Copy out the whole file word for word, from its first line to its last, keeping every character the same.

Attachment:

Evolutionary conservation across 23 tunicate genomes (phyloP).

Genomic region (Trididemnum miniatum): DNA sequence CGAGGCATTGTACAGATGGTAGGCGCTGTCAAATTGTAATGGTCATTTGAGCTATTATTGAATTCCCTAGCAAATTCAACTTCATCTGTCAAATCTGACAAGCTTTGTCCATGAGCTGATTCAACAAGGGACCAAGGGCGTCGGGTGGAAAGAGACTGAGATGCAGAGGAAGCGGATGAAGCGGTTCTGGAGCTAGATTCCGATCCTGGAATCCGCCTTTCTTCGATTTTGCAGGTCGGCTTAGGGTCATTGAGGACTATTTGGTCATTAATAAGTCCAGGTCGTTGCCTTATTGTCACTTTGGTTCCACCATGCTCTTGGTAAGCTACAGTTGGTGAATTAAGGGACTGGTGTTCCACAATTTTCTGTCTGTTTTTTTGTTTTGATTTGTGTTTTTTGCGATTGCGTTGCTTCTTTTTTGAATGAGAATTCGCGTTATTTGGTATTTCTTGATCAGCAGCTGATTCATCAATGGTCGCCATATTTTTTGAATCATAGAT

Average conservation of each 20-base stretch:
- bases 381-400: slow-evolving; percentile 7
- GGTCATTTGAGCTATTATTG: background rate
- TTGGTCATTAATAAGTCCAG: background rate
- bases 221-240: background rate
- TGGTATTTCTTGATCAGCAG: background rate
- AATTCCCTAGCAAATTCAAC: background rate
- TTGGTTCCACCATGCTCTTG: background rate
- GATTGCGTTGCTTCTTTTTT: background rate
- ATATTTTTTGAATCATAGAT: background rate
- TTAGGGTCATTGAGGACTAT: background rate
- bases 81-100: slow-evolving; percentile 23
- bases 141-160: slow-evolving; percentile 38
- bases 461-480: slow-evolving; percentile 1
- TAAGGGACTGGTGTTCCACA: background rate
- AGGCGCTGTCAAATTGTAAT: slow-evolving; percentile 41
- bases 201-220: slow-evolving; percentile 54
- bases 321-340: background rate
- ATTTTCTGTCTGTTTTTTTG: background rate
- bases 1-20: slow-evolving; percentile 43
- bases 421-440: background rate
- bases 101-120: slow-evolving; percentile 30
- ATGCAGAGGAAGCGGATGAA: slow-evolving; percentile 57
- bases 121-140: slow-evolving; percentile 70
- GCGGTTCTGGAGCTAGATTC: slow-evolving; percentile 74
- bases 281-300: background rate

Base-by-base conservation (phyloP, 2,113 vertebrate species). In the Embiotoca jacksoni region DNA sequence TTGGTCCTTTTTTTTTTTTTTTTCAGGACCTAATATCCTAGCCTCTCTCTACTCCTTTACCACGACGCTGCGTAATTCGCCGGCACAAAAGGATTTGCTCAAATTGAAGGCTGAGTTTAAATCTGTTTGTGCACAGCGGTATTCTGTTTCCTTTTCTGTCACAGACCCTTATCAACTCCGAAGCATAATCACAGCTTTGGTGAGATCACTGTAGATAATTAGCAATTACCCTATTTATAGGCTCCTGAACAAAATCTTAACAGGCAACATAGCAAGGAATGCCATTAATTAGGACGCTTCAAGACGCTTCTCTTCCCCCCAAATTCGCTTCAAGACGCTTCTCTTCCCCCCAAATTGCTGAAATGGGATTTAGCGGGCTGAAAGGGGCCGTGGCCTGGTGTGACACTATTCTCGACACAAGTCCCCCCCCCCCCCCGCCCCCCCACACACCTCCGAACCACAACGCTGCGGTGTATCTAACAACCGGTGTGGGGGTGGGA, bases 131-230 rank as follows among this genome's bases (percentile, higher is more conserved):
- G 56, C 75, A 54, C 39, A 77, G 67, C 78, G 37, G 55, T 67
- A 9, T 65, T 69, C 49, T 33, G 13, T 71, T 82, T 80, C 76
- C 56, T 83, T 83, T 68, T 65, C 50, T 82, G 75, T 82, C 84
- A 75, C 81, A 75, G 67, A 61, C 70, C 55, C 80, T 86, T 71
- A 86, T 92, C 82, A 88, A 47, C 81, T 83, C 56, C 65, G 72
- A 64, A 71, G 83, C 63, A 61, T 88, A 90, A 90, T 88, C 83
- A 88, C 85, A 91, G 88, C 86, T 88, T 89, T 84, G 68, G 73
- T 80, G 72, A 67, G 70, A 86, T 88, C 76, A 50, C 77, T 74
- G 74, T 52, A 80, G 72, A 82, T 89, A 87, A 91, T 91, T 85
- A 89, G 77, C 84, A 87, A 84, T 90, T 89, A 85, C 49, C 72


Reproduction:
Evolutionary conservation across 23 tunicate genomes (phyloP).

Genomic region (Trididemnum miniatum): DNA sequence CGAGGCATTGTACAGATGGTAGGCGCTGTCAAATTGTAATGGTCATTTGAGCTATTATTGAATTCCCTAGCAAATTCAACTTCATCTGTCAAATCTGACAAGCTTTGTCCATGAGCTGATTCAACAAGGGACCAAGGGCGTCGGGTGGAAAGAGACTGAGATGCAGAGGAAGCGGATGAAGCGGTTCTGGAGCTAGATTCCGATCCTGGAATCCGCCTTTCTTCGATTTTGCAGGTCGGCTTAGGGTCATTGAGGACTATTTGGTCATTAATAAGTCCAGGTCGTTGCCTTATTGTCACTTTGGTTCCACCATGCTCTTGGTAAGCTACAGTTGGTGAATTAAGGGACTGGTGTTCCACAATTTTCTGTCTGTTTTTTTGTTTTGATTTGTGTTTTTTGCGATTGCGTTGCTTCTTTTTTGAATGAGAATTCGCGTTATTTGGTATTTCTTGATCAGCAGCTGATTCATCAATGGTCGCCATATTTTTTGAATCATAGAT

Average conservation of each 20-base stretch:
- bases 381-400: slow-evolving; percentile 7
- GGTCATTTGAGCTATTATTG: background rate
- TTGGTCATTAATAAGTCCAG: background rate
- bases 221-240: background rate
- TGGTATTTCTTGATCAGCAG: background rate
- AATTCCCTAGCAAATTCAAC: background rate
- TTGGTTCCACCATGCTCTTG: background rate
- GATTGCGTTGCTTCTTTTTT: background rate
- ATATTTTTTGAATCATAGAT: background rate
- TTAGGGTCATTGAGGACTAT: background rate
- bases 81-100: slow-evolving; percentile 23
- bases 141-160: slow-evolving; percentile 38
- bases 461-480: slow-evolving; percentile 1
- TAAGGGACTGGTGTTCCACA: background rate
- AGGCGCTGTCAAATTGTAAT: slow-evolving; percentile 41
- bases 201-220: slow-evolving; percentile 54
- bases 321-340: background rate
- ATTTTCTGTCTGTTTTTTTG: background rate
- bases 1-20: slow-evolving; percentile 43
- bases 421-440: background rate
- bases 101-120: slow-evolving; percentile 30
- ATGCAGAGGAAGCGGATGAA: slow-evolving; percentile 57
- bases 121-140: slow-evolving; percentile 70
- GCGGTTCTGGAGCTAGATTC: slow-evolving; percentile 74
- bases 281-300: background rate

Base-by-base conservation (phyloP, 2,113 vertebrate species). In the Embiotoca jacksoni region DNA sequence TTGGTCCTTTTTTTTTTTTTTTTCAGGACCTAATATCCTAGCCTCTCTCTACTCCTTTACCACGACGCTGCGTAATTCGCCGGCACAAAAGGATTTGCTCAAATTGAAGGCTGAGTTTAAATCTGTTTGTGCACAGCGGTATTCTGTTTCCTTTTCTGTCACAGACCCTTATCAACTCCGAAGCATAATCACAGCTTTGGTGAGATCACTGTAGATAATTAGCAATTACCCTATTTATAGGCTCCTGAACAAAATCTTAACAGGCAACATAGCAAGGAATGCCATTAATTAGGACGCTTCAAGACGCTTCTCTTCCCCCCAAATTCGCTTCAAGACGCTTCTCTTCCCCCCAAATTGCTGAAATGGGATTTAGCGGGCTGAAAGGGGCCGTGGCCTGGTGTGACACTATTCTCGACACAAGTCCCCCCCCCCCCCCGCCCCCCCACACACCTCCGAACCACAACGCTGCGGTGTATCTAACAACCGGTGTGGGGGTGGGA, bases 131-230 rank as follows among this genome's bases (percentile, higher is more conserved):
- G 56, C 75, A 54, C 39, A 77, G 67, C 78, G 37, G 55, T 67
- A 9, T 65, T 69, C 49, T 33, G 13, T 71, T 82, T 80, C 76
- C 56, T 83, T 83, T 68, T 65, C 50, T 82, G 75, T 82, C 84
- A 75, C 81, A 75, G 67, A 61, C 70, C 55, C 80, T 86, T 71
- A 86, T 92, C 82, A 88, A 47, C 81, T 83, C 56, C 65, G 72
- A 64, A 71, G 83, C 63, A 61, T 88, A 90, A 90, T 88, C 83
- A 88, C 85, A 91, G 88, C 86, T 88, T 89, T 84, G 68, G 73
- T 80, G 72, A 67, G 70, A 86, T 88, C 76, A 50, C 77, T 74
- G 74, T 52, A 80, G 72, A 82, T 89, A 87, A 91, T 91, T 85
- A 89, G 77, C 84, A 87, A 84, T 90, T 89, A 85, C 49, C 72